Thursday, June 26, 2014

I Bet There Is Some Government Scrambling To Fix This Total Mess. Just Amazing!

Earlier this week we had a case resolved in the High Court that suggested that the way School Chaplaincy was funded by the Commonwealth was invalid / illegal.
You can read all about the decision and what it means here:
The introduction says it all:

Commonwealth left scrambling by school chaplaincy decision

Posted on by a1068313
In this post Adelaide Law School’s Gabrielle Appleby explains the High Court’s decision in Williams v Commonwealth [2014] HCA 23 (19 June 2014) and the need for an immediate response from the Commonwealth. This article was originally published on The Conversation.
The High Court has again put the future of the federal government’s school chaplaincy program in jeopardy, confirming its 2012 decision that the Commonwealth’s spending programs must be supported by valid federal legislation.
In a case brought again by Toowoomba man Ron Williams, the High Court insisted federal spending programs respect the constitutional division of powers between the Commonwealth and the states.
The full article is here:
or here:
This did not seem to be all that relevant to e-Health until I had an email from a very thorough reader who had read further.
He noticed that the fix put in place by the previous government a few years ago had a schedule attached that listed all sorts of Government spending that an urgent Act of Parliament was intended to validate which now seem to be invalid again.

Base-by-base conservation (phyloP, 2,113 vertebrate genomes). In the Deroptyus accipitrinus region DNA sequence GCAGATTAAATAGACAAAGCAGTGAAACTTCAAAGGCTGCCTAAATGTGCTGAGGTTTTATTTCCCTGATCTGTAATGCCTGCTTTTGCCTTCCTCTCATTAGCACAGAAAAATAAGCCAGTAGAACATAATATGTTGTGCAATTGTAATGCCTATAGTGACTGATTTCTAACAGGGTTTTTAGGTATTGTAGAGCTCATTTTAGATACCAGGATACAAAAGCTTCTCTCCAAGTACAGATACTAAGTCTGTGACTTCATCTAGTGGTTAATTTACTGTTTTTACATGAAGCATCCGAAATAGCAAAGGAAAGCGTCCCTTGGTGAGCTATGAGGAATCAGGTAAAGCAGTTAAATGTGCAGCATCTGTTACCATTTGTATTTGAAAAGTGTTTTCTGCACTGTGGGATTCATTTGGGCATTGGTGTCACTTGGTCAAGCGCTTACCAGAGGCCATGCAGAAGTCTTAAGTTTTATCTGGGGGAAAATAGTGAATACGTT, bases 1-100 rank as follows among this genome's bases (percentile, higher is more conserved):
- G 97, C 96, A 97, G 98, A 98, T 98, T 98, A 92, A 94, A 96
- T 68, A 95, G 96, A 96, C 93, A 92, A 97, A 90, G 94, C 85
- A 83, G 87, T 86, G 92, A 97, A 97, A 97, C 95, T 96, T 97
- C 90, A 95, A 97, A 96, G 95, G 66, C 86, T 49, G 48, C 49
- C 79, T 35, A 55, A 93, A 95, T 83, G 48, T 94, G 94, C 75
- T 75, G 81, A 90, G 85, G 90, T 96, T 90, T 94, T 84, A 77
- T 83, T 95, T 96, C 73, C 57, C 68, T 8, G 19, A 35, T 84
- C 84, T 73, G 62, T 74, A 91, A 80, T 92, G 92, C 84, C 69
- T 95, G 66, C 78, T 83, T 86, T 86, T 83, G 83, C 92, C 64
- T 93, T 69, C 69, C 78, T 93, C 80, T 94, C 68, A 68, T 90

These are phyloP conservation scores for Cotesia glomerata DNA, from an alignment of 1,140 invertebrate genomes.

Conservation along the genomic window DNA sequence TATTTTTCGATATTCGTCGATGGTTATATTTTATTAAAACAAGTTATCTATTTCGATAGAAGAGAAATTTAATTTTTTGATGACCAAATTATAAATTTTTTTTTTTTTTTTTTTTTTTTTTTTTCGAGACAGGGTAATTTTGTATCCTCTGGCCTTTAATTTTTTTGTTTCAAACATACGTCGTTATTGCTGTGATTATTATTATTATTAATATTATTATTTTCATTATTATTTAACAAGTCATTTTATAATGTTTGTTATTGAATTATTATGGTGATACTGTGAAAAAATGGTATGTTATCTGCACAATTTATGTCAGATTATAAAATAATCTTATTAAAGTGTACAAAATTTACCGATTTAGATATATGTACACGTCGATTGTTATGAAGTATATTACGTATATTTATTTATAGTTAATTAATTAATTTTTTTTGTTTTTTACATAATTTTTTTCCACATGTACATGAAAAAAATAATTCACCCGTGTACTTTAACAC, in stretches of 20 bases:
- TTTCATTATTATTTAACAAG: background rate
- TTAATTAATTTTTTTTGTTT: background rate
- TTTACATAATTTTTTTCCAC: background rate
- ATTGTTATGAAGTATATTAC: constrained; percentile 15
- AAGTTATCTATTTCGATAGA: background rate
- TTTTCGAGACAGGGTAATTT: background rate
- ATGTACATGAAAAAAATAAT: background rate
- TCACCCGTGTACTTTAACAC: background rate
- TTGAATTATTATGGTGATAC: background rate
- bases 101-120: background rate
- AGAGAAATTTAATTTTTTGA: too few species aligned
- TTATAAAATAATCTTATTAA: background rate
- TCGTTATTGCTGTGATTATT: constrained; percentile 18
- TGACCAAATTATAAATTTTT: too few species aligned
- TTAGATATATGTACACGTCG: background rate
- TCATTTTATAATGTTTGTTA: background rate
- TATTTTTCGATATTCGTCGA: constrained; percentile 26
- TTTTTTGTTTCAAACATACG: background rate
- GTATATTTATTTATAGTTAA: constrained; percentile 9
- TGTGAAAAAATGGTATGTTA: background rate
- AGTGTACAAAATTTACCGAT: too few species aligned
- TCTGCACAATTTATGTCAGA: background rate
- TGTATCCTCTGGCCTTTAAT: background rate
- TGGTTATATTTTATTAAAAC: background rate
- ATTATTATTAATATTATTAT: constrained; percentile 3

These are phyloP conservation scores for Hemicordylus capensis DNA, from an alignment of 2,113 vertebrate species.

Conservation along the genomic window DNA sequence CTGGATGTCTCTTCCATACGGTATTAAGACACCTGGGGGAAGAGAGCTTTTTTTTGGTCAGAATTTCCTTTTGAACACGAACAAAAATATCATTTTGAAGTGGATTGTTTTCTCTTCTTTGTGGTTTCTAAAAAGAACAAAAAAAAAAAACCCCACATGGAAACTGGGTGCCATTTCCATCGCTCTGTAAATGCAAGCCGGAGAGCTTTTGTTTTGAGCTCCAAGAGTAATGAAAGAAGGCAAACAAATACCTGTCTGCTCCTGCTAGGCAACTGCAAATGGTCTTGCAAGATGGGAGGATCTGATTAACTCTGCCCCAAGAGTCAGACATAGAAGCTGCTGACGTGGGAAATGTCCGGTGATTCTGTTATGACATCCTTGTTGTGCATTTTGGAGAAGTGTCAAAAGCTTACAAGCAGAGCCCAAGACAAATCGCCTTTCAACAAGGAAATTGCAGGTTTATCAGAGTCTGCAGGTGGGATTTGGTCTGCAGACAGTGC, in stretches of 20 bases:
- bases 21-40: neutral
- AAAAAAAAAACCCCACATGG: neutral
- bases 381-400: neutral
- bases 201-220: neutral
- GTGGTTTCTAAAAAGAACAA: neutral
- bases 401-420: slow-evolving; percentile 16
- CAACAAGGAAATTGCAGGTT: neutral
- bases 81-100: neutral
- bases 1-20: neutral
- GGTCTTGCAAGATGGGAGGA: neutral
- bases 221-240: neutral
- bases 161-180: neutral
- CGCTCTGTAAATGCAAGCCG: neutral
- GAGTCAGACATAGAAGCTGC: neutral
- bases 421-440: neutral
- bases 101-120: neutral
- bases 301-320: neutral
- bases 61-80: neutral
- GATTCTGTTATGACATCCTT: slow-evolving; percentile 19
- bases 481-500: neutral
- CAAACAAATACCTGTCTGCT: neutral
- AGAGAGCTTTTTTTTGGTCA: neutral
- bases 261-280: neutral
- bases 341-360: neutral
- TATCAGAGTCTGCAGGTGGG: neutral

Again from the Conversation here is the situation.
“The government’s initial response
In response to the 2012 Williams decision, the then-Gillard government introduced Section 32B into the Financial Management and Accountability Act 1997. This section gave the Commonwealth the power to vary or administer funding arrangements and grants that were specified in the regulations.
The parliament also inserted a schedule into the Financial Management and Accountability Regulations 1997 that listed over 400 funding programs, including the National School Chaplaincy and Student Welfare Program. Future programs could be inserted into the schedule by the government itself through amending regulations.
The primary constitutional difficulty with the remedial legislation was that many of the programs authorised in the regulations had little, or dubious, connections to federal legislative power, including a number of grants to schools, higher education and research institutions, local government and, of course, the chaplaincy program itself.”
My reader had downloaded and looked at the schedule and guess what? It looks like Medicare Locals, some telehealth and Commonwealth funding of e-Health implementation are not presently validly funded!

Don't be confused - this funding is the 'guts' of the total funding for e-health initiatives.
Search for medicare or eHealth in the .pdf to find the references.
Oh dear oh dear. Does this mean that we as citizens can have our money back?
What a fiasco!
David.

1 comment:

Anonymous said...

"Does this mean that we as citizens can have our money back?"

Yes please, money back please!

And not just in nominal terms for every dollar wasted unconstitutionally by these incompetent morons but inflation-adjusted in real terms with an additional 12% pecuniary Year-on-Year levy to compensate Australian NET Taxpayers for the "opportunity cost" inflicted on them by these self-serving maladministrators...

This "money back" should not be sourced from additional C'th G'vt debt but extracted from any soul, organisation or corporation that has enriched themselves from this, at present, unconstitutional and unconscionable largesse, waste and assault on Australia's NET Taxpayers and Patients of Australia's healthcare system!

Maybe Herr Gonski can start the process by reimbursing G'vt Treasury for every dollar (plus above penalties and adjustments) he has received as NEHTA's Chairman for the "no added value" contributed whatsoever to Australia's eHealth sector and Healthcare system?